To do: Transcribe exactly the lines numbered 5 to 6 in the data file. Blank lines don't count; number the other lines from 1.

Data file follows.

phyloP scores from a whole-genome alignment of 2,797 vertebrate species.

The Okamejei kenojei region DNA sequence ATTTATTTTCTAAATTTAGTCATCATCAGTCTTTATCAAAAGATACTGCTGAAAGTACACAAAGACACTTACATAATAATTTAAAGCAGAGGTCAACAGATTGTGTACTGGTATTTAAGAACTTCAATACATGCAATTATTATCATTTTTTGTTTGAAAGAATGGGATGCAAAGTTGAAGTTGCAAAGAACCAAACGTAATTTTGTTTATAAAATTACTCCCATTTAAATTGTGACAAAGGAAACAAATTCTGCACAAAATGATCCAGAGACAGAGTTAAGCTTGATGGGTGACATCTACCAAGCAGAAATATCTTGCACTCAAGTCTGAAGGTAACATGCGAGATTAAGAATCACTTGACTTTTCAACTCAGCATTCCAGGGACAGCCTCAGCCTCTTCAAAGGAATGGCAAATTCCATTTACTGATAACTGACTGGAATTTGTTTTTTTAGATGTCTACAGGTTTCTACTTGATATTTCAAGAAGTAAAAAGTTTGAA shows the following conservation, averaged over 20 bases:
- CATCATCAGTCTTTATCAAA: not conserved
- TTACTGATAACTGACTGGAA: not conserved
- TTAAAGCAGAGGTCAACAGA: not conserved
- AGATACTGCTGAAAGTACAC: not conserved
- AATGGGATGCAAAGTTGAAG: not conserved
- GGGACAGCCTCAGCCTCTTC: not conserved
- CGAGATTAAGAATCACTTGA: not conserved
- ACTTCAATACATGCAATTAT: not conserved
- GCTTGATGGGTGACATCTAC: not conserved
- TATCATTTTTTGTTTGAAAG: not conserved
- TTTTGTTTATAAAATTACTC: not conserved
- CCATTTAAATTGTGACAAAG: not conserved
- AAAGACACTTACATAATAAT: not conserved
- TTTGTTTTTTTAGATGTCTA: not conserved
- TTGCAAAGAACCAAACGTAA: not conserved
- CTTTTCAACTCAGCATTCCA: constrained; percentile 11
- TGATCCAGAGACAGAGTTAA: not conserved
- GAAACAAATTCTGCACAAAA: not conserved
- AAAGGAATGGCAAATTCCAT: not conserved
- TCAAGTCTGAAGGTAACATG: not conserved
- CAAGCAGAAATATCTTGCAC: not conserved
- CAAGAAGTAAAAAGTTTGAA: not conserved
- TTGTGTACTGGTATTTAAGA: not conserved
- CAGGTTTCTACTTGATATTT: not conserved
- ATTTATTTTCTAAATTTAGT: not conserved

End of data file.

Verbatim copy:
- TTAAAGCAGAGGTCAACAGA: not conserved
- AGATACTGCTGAAAGTACAC: not conserved